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I've got this code finally working with a single argument on my command line, i.e. one file for it to work with, although I designed the code with the concept of it working with an unlimited number of files. What it does is take some X number of text files containing words separated by spaces, and replaces spaces with \n thus creating a list of words. Though, it successfully completes the first argument, it just ignores the 2nd.

Another minor problem seems that it also prints out some garbage letter at the end, a Y with two dots above it; I assume some EOF symbol, yet I can't seem to stop that happening!

int main(int argc, char** argv) {
    FILE *fpIn, *fpOut;
    int i, j;
    j = 1;
    char c;
    char myString[256];

    printf("%d", argc);
    printf("\n");
    printf("The following arguments were passed to main(): ");
                for(i=1; i<argc; i++) printf("%s ", argv[i]);
    printf("\n");

    while(argc--) {
        for(i = 1; i < argc; i++) {
            fpIn = fopen(argv[j], "rb");
            snprintf(myString, 256, "%s~[%d]", argv[j], i);
            fpOut= fopen(myString, "wb");
            while (c != EOF) {
                c = fgetc(fpIn);
                if (isspace(c)) 
                    c = '\n';
                fputc(c, fpOut );
            }
            j++;
        }
    }
    return 0;
}
share|improve this question
    
possible duplicate of Working with Text Files Two. Your accepted answer on that question explains why you're getting that extra garbage character. Your code continues to be incorrect in this question. –  Greg Hewgill Dec 27 '11 at 23:56
    
Yep that was my previous post, I've made some progress though, but usually dont get responses on older posts, so I thought I could make another :) –  PnP Dec 27 '11 at 23:57
    
I don't really understand why, if Im honest –  PnP Dec 27 '11 at 23:58
1  
In short, consider the rule: Never write the EOF value to a file. Now, how might that happen in your code? (It does, you'll have to figure out how and fix it.) –  Greg Hewgill Dec 27 '11 at 23:59
    
I still cant seem to get it working for multiple arguments though :/ –  PnP Dec 28 '11 at 0:20

1 Answer 1

up vote 4 down vote accepted

The getchar(), getc() and fgetc() functions (or macros) return an int, not a char.

You must use:

int c;

while ((c = fgetc(fpIn)) != EOF)
{
    if (isspace(c))
        c = '\n';
    fputc(c, fpOut);
}

Think about it; the functions must be able to return any valid char and EOF (which is distinct from any valid char value. So, by definition, the return value can't be a char...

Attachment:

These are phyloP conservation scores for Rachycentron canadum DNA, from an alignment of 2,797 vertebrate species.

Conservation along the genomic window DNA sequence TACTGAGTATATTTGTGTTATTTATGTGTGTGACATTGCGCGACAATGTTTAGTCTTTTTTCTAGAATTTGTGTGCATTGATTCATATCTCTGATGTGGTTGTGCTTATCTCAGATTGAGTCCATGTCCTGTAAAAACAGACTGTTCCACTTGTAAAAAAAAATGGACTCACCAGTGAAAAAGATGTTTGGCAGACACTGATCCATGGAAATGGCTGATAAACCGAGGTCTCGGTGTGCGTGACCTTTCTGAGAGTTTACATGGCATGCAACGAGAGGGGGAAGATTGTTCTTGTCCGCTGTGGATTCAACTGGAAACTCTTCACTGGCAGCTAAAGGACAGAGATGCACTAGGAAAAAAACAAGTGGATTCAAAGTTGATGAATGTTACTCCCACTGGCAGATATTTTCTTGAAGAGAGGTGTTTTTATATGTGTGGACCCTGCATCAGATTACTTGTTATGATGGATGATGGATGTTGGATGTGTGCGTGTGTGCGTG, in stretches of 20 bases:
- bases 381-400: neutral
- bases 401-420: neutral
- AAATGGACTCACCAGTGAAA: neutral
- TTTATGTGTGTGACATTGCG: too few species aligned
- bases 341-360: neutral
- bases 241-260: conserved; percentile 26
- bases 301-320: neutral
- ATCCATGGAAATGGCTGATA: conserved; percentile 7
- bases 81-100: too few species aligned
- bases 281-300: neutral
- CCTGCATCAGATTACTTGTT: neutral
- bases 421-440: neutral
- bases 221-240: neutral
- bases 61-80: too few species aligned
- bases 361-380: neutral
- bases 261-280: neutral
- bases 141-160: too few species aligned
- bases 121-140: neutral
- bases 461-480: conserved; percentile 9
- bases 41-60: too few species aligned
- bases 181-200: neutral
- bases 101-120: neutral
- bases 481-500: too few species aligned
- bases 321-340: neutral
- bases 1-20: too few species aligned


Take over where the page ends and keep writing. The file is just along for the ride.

What happens if you use char?

  • Your original code didn't initialize c before testing it (so the loop might break early).
  • Your code didn't test c immediately after reading EOF (so it might print a garbage character, often ÿ, LATIN SMALL LETTER Y WITH DIAERESIS, U+00FF).
  • If your char type is unsigned, you'd never see EOF.
  • If your char type is signed, some valid characters (often ÿ again)) will be misinterpreted as EOF.

I still can't seem to get it working for multiple arguments though.

The problem there is the double loop you have running:

int i, j;
j = 1;

while (argc--)
{
    for (i = 1; i < argc; i++)
    {
        fpIn = fopen(argv[j], "rb");
        ...process fpIn...
        j++;
    }
}

Let us suppose you invoke the command with two file names; then argc == 3.

After the first time past the while loop, argc == 2. You then do a for loop with i taking the value 1; you open argv[1] (because j == 1). You process that file; then increment j to 2, before also incrementing i, also to 2. The second time around the for loop, i == 2 as does argc, so the for loop terminates. The while loop decrements argc again to 1, but tests that 2 != 0. However, the for loop sets i = 1 and then terminates because i == argc. The while loop decrements argc to 1, and repeats.

You can use a while loop or a for loop, but you don't need both.

So, either:

for (i = i; i < argc; i++)
{
    ...process argv[i]...
}

Or:

while (--argc > 0)
{
    ...process *++argv...
}

I'd use the for loop.

share|improve this answer
    
Thanks, I added a check to see whether it was EOF within my current loop, if ( c == EOF) {break;} That fixed it! –  PnP Dec 28 '11 at 0:15
    
I still cant seem to get it working for multiple arguments though :/ –  PnP Dec 28 '11 at 0:20

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